Archive for January, 2006

Flexible computers

January 30th, 2006 by Gene
Flexible Computers

fujitsu.com

 

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This is either a step forward or a step back. You tell us. A computer display that you can roll up and stick in your pocket like a magazine. We’ll check it out. Today. On Engineering Works!

Computers are nifty. But they’re hard to take with you. Even a laptop is too big to put in your pocket. And the displays on small portables like Blackberries are hard to read.

But what if your computer looked like a magazine? And worked like one? You could hold it in your hands and read it like a magazine or a book. The display would be made of flexible plastic. The processor would be in the spine of the – magazine. You’d use a cable or wireless connection to load whatever you wanted to read from your desktop compute or laptop.

You’d use touch controls in a corner to open and close what you’re reading and turn the – page. Roll or fold it up and put it into your pocket or briefcase when you’re ready to go. One of the coolest things about a device like this is that you could load a whole shelf of books and magazines into it and walk off with them.
Computer engineers are getting close, but you can’t buy one yet. The displays aren’t sharp enough yet to read comfortably more than a few minutes. And the technology is still really expensive.

We can’t take our computer with us, but we’re still out of here.

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Gas Mileage

January 17th, 2006 by Gene
gas milage
 

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How’d you like an S-U-V that gets 40 miles to the gallon? Engineers are working on it. We’ll take a look. Today. On Engineering Works!

Everybody’s thinking about gas mileage these days. Especially those of us who drive pickups and S-U-Vs. Gas prices spiked in the weeks after Hurricane Katrina hammered the Gulf Coast oil refineries and production rigs. They’re coming back down, but you can bet they’ll go up again.

Some engineers are working on new engines that use fuel cells to power electric motors. Or run on hydrogen. But what if we could get better gas mileage out of the engines we already have? Other engineers say we already have technology that could help a 16-miles-per-gallon S-U-V get 40-miles-a-gallon. Without losing anything in performance. At least in theory.

None of it’s particularly complicated. The short explanation is to stop doing things that rob power from the engine. Run the valves with electricity and control them with computers instead of gears that use power that could be turning the wheels. Make carburetors and transmissions more efficient and vehicles more streamlined. Engineers know how to do these things. But nobody’s been interested in putting them into real vehicles.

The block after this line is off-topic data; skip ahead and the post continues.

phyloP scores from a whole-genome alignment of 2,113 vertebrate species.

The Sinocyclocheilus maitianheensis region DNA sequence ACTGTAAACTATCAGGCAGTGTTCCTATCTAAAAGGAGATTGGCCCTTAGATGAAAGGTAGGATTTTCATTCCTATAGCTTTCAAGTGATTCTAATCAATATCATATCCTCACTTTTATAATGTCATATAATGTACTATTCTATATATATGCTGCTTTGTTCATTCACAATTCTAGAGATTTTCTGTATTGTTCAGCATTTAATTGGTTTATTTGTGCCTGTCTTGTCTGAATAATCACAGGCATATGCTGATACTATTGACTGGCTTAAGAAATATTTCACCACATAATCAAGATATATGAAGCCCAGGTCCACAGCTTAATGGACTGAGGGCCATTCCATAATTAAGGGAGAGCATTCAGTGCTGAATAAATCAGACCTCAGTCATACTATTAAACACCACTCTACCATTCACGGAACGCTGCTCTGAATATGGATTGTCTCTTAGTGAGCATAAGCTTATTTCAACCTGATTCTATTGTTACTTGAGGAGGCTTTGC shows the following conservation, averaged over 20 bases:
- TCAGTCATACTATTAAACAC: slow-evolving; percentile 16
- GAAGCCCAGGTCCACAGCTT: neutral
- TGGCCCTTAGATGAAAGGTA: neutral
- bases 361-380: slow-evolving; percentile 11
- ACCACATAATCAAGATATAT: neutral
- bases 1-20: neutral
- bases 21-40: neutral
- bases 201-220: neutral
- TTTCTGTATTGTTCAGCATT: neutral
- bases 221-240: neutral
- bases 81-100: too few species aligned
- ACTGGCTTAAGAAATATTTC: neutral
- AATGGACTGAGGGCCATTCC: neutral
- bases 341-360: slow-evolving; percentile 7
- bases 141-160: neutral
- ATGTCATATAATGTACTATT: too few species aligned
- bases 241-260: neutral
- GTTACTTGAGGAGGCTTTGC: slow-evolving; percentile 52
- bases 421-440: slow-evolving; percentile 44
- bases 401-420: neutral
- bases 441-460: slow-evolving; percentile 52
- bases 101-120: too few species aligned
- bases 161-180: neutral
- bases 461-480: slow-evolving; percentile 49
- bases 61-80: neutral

If we could improve average gas mileage to 40-miles-per-gallon, we’d save two-million-gallons of oil. A day. That’s three-quarters of all the oil we import from the Middle East. Plus cutting greenhouse gases by almost a third.

Our truck is gassed up and ready to go. See you next time.

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Bad smells

January 4th, 2006 by Gene
 

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Sniff. Sniff-sniff. Something smells. Let’s find out what. Today. On Engineering Works!

If you’ve ever stood downwind of a big farm or feedlot, you know that a lot of cattle in the same place can smell pretty bad. Pigs and chickens, too. In the old days, when farms were smaller, it didn’t used to be a problem. Now it is.

Imagine living in a new subdivision just down from a big feedlot. You wouldn’t be able to open your windows. It’s a big deal in places with a lot of cattle. Like Texas, Nebraska and Kansas. Together, we have more than seven-million cattle. That’s a lot of bad smell.

Biological engineers are using computers to help put some space between the cattle and the rest of us. They look at how many animals will be on the farm or feedlot. How they’ll be housed. What direction the wind usually blows from. Then they work out how far away you’ll be able to smell what’s going on.

Now, government planners and developers sort of guess how far away you should be to get away from the cattle smell. The engineers’ new calculations will help them figure out how big a buffer zone they need to leave between the farm and new developments. Big enough, but not too big. It should make life more pleasant for everyone.

Well, the wind’s kicking up and it’s time for us to leave. Talk to you next time.

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